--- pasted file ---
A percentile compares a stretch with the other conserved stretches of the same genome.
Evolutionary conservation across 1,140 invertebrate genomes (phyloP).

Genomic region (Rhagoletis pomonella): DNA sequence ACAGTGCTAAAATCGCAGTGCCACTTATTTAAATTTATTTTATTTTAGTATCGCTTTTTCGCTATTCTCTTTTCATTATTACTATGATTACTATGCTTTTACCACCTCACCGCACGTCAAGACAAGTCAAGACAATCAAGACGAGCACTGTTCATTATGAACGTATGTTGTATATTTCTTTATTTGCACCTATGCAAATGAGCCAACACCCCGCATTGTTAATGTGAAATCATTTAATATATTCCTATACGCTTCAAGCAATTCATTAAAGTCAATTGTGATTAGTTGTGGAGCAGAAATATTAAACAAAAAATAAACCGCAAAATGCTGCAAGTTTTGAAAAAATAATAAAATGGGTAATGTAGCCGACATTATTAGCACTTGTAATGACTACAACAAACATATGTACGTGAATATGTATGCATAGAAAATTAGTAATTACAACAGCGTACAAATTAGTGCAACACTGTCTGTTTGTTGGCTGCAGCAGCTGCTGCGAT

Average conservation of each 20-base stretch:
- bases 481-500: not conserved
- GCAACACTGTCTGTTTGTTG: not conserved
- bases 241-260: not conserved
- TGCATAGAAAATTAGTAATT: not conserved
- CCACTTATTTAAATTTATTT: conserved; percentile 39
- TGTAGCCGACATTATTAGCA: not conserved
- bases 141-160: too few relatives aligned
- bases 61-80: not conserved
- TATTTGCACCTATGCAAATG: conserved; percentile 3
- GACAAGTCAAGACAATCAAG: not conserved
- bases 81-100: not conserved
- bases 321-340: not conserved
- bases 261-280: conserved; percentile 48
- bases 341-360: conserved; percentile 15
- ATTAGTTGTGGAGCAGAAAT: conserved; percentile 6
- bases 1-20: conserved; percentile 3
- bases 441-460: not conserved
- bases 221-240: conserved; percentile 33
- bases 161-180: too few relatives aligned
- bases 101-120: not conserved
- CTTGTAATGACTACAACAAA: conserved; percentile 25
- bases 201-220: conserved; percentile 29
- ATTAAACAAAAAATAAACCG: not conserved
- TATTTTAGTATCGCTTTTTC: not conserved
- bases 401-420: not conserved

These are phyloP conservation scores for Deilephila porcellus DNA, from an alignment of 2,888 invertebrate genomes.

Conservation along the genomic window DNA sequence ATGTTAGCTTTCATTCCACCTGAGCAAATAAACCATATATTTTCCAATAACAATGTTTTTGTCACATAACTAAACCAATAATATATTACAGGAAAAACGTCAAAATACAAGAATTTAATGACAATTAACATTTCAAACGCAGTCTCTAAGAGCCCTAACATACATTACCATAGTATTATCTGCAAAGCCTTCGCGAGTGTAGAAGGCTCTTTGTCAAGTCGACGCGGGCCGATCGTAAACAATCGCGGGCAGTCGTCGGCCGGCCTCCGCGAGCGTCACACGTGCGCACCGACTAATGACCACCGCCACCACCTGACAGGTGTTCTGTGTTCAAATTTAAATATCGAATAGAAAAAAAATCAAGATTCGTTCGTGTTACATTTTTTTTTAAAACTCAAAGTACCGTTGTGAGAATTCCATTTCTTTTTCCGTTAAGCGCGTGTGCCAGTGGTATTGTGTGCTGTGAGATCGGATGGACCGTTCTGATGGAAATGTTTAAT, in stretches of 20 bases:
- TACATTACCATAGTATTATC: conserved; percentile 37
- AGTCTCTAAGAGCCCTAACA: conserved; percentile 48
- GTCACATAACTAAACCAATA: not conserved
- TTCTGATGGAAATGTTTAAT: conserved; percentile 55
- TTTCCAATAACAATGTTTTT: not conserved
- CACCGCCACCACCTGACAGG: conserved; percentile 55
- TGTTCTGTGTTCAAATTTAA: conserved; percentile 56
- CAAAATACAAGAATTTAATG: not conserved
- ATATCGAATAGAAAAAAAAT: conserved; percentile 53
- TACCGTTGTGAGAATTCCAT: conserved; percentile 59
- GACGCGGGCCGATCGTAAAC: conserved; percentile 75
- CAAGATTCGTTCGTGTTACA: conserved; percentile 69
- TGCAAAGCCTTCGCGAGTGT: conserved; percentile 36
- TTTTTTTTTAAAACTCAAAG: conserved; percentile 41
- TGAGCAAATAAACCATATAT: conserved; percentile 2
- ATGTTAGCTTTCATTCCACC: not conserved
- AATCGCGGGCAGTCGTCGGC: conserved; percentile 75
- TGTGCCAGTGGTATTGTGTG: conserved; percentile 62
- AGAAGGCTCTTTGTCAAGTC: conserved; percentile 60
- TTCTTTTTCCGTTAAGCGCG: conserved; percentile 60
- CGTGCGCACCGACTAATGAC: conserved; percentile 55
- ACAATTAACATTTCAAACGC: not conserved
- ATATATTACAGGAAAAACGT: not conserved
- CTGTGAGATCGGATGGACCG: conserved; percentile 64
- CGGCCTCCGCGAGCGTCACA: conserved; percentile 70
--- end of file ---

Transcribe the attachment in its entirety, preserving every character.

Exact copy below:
A percentile compares a stretch with the other conserved stretches of the same genome.
Evolutionary conservation across 1,140 invertebrate genomes (phyloP).

Genomic region (Rhagoletis pomonella): DNA sequence ACAGTGCTAAAATCGCAGTGCCACTTATTTAAATTTATTTTATTTTAGTATCGCTTTTTCGCTATTCTCTTTTCATTATTACTATGATTACTATGCTTTTACCACCTCACCGCACGTCAAGACAAGTCAAGACAATCAAGACGAGCACTGTTCATTATGAACGTATGTTGTATATTTCTTTATTTGCACCTATGCAAATGAGCCAACACCCCGCATTGTTAATGTGAAATCATTTAATATATTCCTATACGCTTCAAGCAATTCATTAAAGTCAATTGTGATTAGTTGTGGAGCAGAAATATTAAACAAAAAATAAACCGCAAAATGCTGCAAGTTTTGAAAAAATAATAAAATGGGTAATGTAGCCGACATTATTAGCACTTGTAATGACTACAACAAACATATGTACGTGAATATGTATGCATAGAAAATTAGTAATTACAACAGCGTACAAATTAGTGCAACACTGTCTGTTTGTTGGCTGCAGCAGCTGCTGCGAT

Average conservation of each 20-base stretch:
- bases 481-500: not conserved
- GCAACACTGTCTGTTTGTTG: not conserved
- bases 241-260: not conserved
- TGCATAGAAAATTAGTAATT: not conserved
- CCACTTATTTAAATTTATTT: conserved; percentile 39
- TGTAGCCGACATTATTAGCA: not conserved
- bases 141-160: too few relatives aligned
- bases 61-80: not conserved
- TATTTGCACCTATGCAAATG: conserved; percentile 3
- GACAAGTCAAGACAATCAAG: not conserved
- bases 81-100: not conserved
- bases 321-340: not conserved
- bases 261-280: conserved; percentile 48
- bases 341-360: conserved; percentile 15
- ATTAGTTGTGGAGCAGAAAT: conserved; percentile 6
- bases 1-20: conserved; percentile 3
- bases 441-460: not conserved
- bases 221-240: conserved; percentile 33
- bases 161-180: too few relatives aligned
- bases 101-120: not conserved
- CTTGTAATGACTACAACAAA: conserved; percentile 25
- bases 201-220: conserved; percentile 29
- ATTAAACAAAAAATAAACCG: not conserved
- TATTTTAGTATCGCTTTTTC: not conserved
- bases 401-420: not conserved

These are phyloP conservation scores for Deilephila porcellus DNA, from an alignment of 2,888 invertebrate genomes.

Conservation along the genomic window DNA sequence ATGTTAGCTTTCATTCCACCTGAGCAAATAAACCATATATTTTCCAATAACAATGTTTTTGTCACATAACTAAACCAATAATATATTACAGGAAAAACGTCAAAATACAAGAATTTAATGACAATTAACATTTCAAACGCAGTCTCTAAGAGCCCTAACATACATTACCATAGTATTATCTGCAAAGCCTTCGCGAGTGTAGAAGGCTCTTTGTCAAGTCGACGCGGGCCGATCGTAAACAATCGCGGGCAGTCGTCGGCCGGCCTCCGCGAGCGTCACACGTGCGCACCGACTAATGACCACCGCCACCACCTGACAGGTGTTCTGTGTTCAAATTTAAATATCGAATAGAAAAAAAATCAAGATTCGTTCGTGTTACATTTTTTTTTAAAACTCAAAGTACCGTTGTGAGAATTCCATTTCTTTTTCCGTTAAGCGCGTGTGCCAGTGGTATTGTGTGCTGTGAGATCGGATGGACCGTTCTGATGGAAATGTTTAAT, in stretches of 20 bases:
- TACATTACCATAGTATTATC: conserved; percentile 37
- AGTCTCTAAGAGCCCTAACA: conserved; percentile 48
- GTCACATAACTAAACCAATA: not conserved
- TTCTGATGGAAATGTTTAAT: conserved; percentile 55
- TTTCCAATAACAATGTTTTT: not conserved
- CACCGCCACCACCTGACAGG: conserved; percentile 55
- TGTTCTGTGTTCAAATTTAA: conserved; percentile 56
- CAAAATACAAGAATTTAATG: not conserved
- ATATCGAATAGAAAAAAAAT: conserved; percentile 53
- TACCGTTGTGAGAATTCCAT: conserved; percentile 59
- GACGCGGGCCGATCGTAAAC: conserved; percentile 75
- CAAGATTCGTTCGTGTTACA: conserved; percentile 69
- TGCAAAGCCTTCGCGAGTGT: conserved; percentile 36
- TTTTTTTTTAAAACTCAAAG: conserved; percentile 41
- TGAGCAAATAAACCATATAT: conserved; percentile 2
- ATGTTAGCTTTCATTCCACC: not conserved
- AATCGCGGGCAGTCGTCGGC: conserved; percentile 75
- TGTGCCAGTGGTATTGTGTG: conserved; percentile 62
- AGAAGGCTCTTTGTCAAGTC: conserved; percentile 60
- TTCTTTTTCCGTTAAGCGCG: conserved; percentile 60
- CGTGCGCACCGACTAATGAC: conserved; percentile 55
- ACAATTAACATTTCAAACGC: not conserved
- ATATATTACAGGAAAAACGT: not conserved
- CTGTGAGATCGGATGGACCG: conserved; percentile 64
- CGGCCTCCGCGAGCGTCACA: conserved; percentile 70